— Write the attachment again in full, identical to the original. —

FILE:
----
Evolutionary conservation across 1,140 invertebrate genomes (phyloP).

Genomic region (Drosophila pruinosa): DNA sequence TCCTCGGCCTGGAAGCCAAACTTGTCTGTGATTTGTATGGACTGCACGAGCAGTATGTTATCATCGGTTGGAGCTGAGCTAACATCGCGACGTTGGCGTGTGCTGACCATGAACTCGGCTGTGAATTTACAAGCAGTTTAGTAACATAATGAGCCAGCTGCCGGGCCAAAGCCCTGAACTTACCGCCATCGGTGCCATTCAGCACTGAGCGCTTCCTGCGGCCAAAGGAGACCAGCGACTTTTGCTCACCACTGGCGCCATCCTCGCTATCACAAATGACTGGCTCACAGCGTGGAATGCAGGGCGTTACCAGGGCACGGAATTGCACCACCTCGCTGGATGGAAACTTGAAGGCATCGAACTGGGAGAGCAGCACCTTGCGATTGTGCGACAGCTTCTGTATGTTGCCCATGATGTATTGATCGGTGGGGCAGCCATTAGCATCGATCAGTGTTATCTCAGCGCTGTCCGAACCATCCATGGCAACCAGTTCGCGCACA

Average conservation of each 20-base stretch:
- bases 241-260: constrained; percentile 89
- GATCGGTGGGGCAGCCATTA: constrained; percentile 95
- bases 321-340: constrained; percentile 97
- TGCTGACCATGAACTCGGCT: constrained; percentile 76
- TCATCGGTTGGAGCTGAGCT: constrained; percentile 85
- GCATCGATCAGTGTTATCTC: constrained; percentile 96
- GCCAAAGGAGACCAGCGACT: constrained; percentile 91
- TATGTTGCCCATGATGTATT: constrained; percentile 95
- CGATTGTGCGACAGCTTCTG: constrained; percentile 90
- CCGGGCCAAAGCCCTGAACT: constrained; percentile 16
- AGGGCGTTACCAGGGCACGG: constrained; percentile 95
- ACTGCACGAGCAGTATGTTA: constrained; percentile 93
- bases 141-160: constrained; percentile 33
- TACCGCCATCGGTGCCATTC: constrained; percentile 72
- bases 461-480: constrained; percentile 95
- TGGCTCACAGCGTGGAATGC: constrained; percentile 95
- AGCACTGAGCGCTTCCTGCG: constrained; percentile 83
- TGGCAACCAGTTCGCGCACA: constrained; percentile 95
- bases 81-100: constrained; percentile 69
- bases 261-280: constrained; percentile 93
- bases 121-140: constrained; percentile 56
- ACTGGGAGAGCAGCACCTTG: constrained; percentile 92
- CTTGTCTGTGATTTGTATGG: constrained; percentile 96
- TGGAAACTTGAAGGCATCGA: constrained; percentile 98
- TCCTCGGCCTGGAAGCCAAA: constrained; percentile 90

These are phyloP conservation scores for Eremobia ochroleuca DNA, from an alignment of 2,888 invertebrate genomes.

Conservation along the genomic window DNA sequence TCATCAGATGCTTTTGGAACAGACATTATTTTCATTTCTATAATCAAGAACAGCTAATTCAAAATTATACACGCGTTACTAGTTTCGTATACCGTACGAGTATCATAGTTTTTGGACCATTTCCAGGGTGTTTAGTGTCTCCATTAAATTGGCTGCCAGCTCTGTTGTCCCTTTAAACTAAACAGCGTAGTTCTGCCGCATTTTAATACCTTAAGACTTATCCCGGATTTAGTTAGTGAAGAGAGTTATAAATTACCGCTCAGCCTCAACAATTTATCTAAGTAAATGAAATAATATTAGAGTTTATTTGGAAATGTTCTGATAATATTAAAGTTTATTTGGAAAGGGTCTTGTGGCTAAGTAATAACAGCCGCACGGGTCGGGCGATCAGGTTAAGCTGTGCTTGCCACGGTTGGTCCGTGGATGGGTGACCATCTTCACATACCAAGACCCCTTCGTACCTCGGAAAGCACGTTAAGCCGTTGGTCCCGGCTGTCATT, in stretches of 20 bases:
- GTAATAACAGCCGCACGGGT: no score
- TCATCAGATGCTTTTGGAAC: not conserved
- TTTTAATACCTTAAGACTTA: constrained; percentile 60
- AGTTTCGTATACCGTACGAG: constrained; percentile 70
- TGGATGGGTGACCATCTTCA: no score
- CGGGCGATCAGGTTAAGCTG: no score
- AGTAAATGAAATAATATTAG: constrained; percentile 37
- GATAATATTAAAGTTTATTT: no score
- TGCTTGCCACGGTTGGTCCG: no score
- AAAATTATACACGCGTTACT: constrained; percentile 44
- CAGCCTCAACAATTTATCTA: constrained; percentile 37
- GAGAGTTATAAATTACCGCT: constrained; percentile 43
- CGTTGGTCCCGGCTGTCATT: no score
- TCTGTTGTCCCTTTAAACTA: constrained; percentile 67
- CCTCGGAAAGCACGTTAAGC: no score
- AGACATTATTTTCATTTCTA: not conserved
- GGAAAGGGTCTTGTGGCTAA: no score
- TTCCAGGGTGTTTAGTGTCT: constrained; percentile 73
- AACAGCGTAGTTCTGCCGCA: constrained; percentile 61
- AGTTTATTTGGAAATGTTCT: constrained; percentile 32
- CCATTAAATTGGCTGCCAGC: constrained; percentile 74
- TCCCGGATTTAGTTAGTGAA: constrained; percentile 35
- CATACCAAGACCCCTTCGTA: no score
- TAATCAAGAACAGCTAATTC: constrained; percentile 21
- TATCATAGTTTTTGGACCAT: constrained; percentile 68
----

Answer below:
Evolutionary conservation across 1,140 invertebrate genomes (phyloP).

Genomic region (Drosophila pruinosa): DNA sequence TCCTCGGCCTGGAAGCCAAACTTGTCTGTGATTTGTATGGACTGCACGAGCAGTATGTTATCATCGGTTGGAGCTGAGCTAACATCGCGACGTTGGCGTGTGCTGACCATGAACTCGGCTGTGAATTTACAAGCAGTTTAGTAACATAATGAGCCAGCTGCCGGGCCAAAGCCCTGAACTTACCGCCATCGGTGCCATTCAGCACTGAGCGCTTCCTGCGGCCAAAGGAGACCAGCGACTTTTGCTCACCACTGGCGCCATCCTCGCTATCACAAATGACTGGCTCACAGCGTGGAATGCAGGGCGTTACCAGGGCACGGAATTGCACCACCTCGCTGGATGGAAACTTGAAGGCATCGAACTGGGAGAGCAGCACCTTGCGATTGTGCGACAGCTTCTGTATGTTGCCCATGATGTATTGATCGGTGGGGCAGCCATTAGCATCGATCAGTGTTATCTCAGCGCTGTCCGAACCATCCATGGCAACCAGTTCGCGCACA

Average conservation of each 20-base stretch:
- bases 241-260: constrained; percentile 89
- GATCGGTGGGGCAGCCATTA: constrained; percentile 95
- bases 321-340: constrained; percentile 97
- TGCTGACCATGAACTCGGCT: constrained; percentile 76
- TCATCGGTTGGAGCTGAGCT: constrained; percentile 85
- GCATCGATCAGTGTTATCTC: constrained; percentile 96
- GCCAAAGGAGACCAGCGACT: constrained; percentile 91
- TATGTTGCCCATGATGTATT: constrained; percentile 95
- CGATTGTGCGACAGCTTCTG: constrained; percentile 90
- CCGGGCCAAAGCCCTGAACT: constrained; percentile 16
- AGGGCGTTACCAGGGCACGG: constrained; percentile 95
- ACTGCACGAGCAGTATGTTA: constrained; percentile 93
- bases 141-160: constrained; percentile 33
- TACCGCCATCGGTGCCATTC: constrained; percentile 72
- bases 461-480: constrained; percentile 95
- TGGCTCACAGCGTGGAATGC: constrained; percentile 95
- AGCACTGAGCGCTTCCTGCG: constrained; percentile 83
- TGGCAACCAGTTCGCGCACA: constrained; percentile 95
- bases 81-100: constrained; percentile 69
- bases 261-280: constrained; percentile 93
- bases 121-140: constrained; percentile 56
- ACTGGGAGAGCAGCACCTTG: constrained; percentile 92
- CTTGTCTGTGATTTGTATGG: constrained; percentile 96
- TGGAAACTTGAAGGCATCGA: constrained; percentile 98
- TCCTCGGCCTGGAAGCCAAA: constrained; percentile 90

These are phyloP conservation scores for Eremobia ochroleuca DNA, from an alignment of 2,888 invertebrate genomes.

Conservation along the genomic window DNA sequence TCATCAGATGCTTTTGGAACAGACATTATTTTCATTTCTATAATCAAGAACAGCTAATTCAAAATTATACACGCGTTACTAGTTTCGTATACCGTACGAGTATCATAGTTTTTGGACCATTTCCAGGGTGTTTAGTGTCTCCATTAAATTGGCTGCCAGCTCTGTTGTCCCTTTAAACTAAACAGCGTAGTTCTGCCGCATTTTAATACCTTAAGACTTATCCCGGATTTAGTTAGTGAAGAGAGTTATAAATTACCGCTCAGCCTCAACAATTTATCTAAGTAAATGAAATAATATTAGAGTTTATTTGGAAATGTTCTGATAATATTAAAGTTTATTTGGAAAGGGTCTTGTGGCTAAGTAATAACAGCCGCACGGGTCGGGCGATCAGGTTAAGCTGTGCTTGCCACGGTTGGTCCGTGGATGGGTGACCATCTTCACATACCAAGACCCCTTCGTACCTCGGAAAGCACGTTAAGCCGTTGGTCCCGGCTGTCATT, in stretches of 20 bases:
- GTAATAACAGCCGCACGGGT: no score
- TCATCAGATGCTTTTGGAAC: not conserved
- TTTTAATACCTTAAGACTTA: constrained; percentile 60
- AGTTTCGTATACCGTACGAG: constrained; percentile 70
- TGGATGGGTGACCATCTTCA: no score
- CGGGCGATCAGGTTAAGCTG: no score
- AGTAAATGAAATAATATTAG: constrained; percentile 37
- GATAATATTAAAGTTTATTT: no score
- TGCTTGCCACGGTTGGTCCG: no score
- AAAATTATACACGCGTTACT: constrained; percentile 44
- CAGCCTCAACAATTTATCTA: constrained; percentile 37
- GAGAGTTATAAATTACCGCT: constrained; percentile 43
- CGTTGGTCCCGGCTGTCATT: no score
- TCTGTTGTCCCTTTAAACTA: constrained; percentile 67
- CCTCGGAAAGCACGTTAAGC: no score
- AGACATTATTTTCATTTCTA: not conserved
- GGAAAGGGTCTTGTGGCTAA: no score
- TTCCAGGGTGTTTAGTGTCT: constrained; percentile 73
- AACAGCGTAGTTCTGCCGCA: constrained; percentile 61
- AGTTTATTTGGAAATGTTCT: constrained; percentile 32
- CCATTAAATTGGCTGCCAGC: constrained; percentile 74
- TCCCGGATTTAGTTAGTGAA: constrained; percentile 35
- CATACCAAGACCCCTTCGTA: no score
- TAATCAAGAACAGCTAATTC: constrained; percentile 21
- TATCATAGTTTTTGGACCAT: constrained; percentile 68